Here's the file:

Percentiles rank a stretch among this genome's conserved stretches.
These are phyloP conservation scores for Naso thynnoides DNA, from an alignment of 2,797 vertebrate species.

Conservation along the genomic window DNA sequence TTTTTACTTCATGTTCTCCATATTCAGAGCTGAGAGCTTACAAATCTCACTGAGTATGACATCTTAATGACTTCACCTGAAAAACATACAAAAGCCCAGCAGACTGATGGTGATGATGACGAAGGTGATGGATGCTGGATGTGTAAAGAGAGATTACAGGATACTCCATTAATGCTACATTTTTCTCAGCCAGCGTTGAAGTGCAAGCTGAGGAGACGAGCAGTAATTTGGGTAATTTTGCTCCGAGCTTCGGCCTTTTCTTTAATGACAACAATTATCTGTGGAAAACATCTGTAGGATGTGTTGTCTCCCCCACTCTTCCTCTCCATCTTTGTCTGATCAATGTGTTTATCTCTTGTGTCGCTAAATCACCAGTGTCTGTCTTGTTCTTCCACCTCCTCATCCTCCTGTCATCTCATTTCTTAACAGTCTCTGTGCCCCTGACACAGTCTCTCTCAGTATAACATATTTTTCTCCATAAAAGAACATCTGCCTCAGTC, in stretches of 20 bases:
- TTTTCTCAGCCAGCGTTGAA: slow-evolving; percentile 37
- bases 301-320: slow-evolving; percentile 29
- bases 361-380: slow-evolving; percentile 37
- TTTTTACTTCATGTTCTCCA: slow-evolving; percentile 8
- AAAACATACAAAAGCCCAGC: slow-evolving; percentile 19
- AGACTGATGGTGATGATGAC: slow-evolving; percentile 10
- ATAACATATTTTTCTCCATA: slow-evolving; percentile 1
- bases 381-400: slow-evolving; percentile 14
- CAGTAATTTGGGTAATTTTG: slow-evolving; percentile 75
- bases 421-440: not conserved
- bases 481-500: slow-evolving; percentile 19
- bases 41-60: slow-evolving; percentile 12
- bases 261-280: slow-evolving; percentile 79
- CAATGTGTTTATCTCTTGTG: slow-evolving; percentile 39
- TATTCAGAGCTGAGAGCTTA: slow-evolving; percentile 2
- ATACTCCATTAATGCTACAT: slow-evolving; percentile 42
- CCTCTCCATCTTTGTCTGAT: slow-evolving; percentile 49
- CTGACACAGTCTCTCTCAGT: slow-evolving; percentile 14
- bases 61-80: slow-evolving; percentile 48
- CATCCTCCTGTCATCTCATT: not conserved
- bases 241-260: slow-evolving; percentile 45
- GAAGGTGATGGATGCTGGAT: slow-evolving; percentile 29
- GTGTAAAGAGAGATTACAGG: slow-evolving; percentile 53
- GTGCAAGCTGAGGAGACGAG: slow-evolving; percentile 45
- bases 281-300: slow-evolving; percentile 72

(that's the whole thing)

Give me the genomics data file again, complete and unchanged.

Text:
Percentiles rank a stretch among this genome's conserved stretches.
These are phyloP conservation scores for Naso thynnoides DNA, from an alignment of 2,797 vertebrate species.

Conservation along the genomic window DNA sequence TTTTTACTTCATGTTCTCCATATTCAGAGCTGAGAGCTTACAAATCTCACTGAGTATGACATCTTAATGACTTCACCTGAAAAACATACAAAAGCCCAGCAGACTGATGGTGATGATGACGAAGGTGATGGATGCTGGATGTGTAAAGAGAGATTACAGGATACTCCATTAATGCTACATTTTTCTCAGCCAGCGTTGAAGTGCAAGCTGAGGAGACGAGCAGTAATTTGGGTAATTTTGCTCCGAGCTTCGGCCTTTTCTTTAATGACAACAATTATCTGTGGAAAACATCTGTAGGATGTGTTGTCTCCCCCACTCTTCCTCTCCATCTTTGTCTGATCAATGTGTTTATCTCTTGTGTCGCTAAATCACCAGTGTCTGTCTTGTTCTTCCACCTCCTCATCCTCCTGTCATCTCATTTCTTAACAGTCTCTGTGCCCCTGACACAGTCTCTCTCAGTATAACATATTTTTCTCCATAAAAGAACATCTGCCTCAGTC, in stretches of 20 bases:
- TTTTCTCAGCCAGCGTTGAA: slow-evolving; percentile 37
- bases 301-320: slow-evolving; percentile 29
- bases 361-380: slow-evolving; percentile 37
- TTTTTACTTCATGTTCTCCA: slow-evolving; percentile 8
- AAAACATACAAAAGCCCAGC: slow-evolving; percentile 19
- AGACTGATGGTGATGATGAC: slow-evolving; percentile 10
- ATAACATATTTTTCTCCATA: slow-evolving; percentile 1
- bases 381-400: slow-evolving; percentile 14
- CAGTAATTTGGGTAATTTTG: slow-evolving; percentile 75
- bases 421-440: not conserved
- bases 481-500: slow-evolving; percentile 19
- bases 41-60: slow-evolving; percentile 12
- bases 261-280: slow-evolving; percentile 79
- CAATGTGTTTATCTCTTGTG: slow-evolving; percentile 39
- TATTCAGAGCTGAGAGCTTA: slow-evolving; percentile 2
- ATACTCCATTAATGCTACAT: slow-evolving; percentile 42
- CCTCTCCATCTTTGTCTGAT: slow-evolving; percentile 49
- CTGACACAGTCTCTCTCAGT: slow-evolving; percentile 14
- bases 61-80: slow-evolving; percentile 48
- CATCCTCCTGTCATCTCATT: not conserved
- bases 241-260: slow-evolving; percentile 45
- GAAGGTGATGGATGCTGGAT: slow-evolving; percentile 29
- GTGTAAAGAGAGATTACAGG: slow-evolving; percentile 53
- GTGCAAGCTGAGGAGACGAG: slow-evolving; percentile 45
- bases 281-300: slow-evolving; percentile 72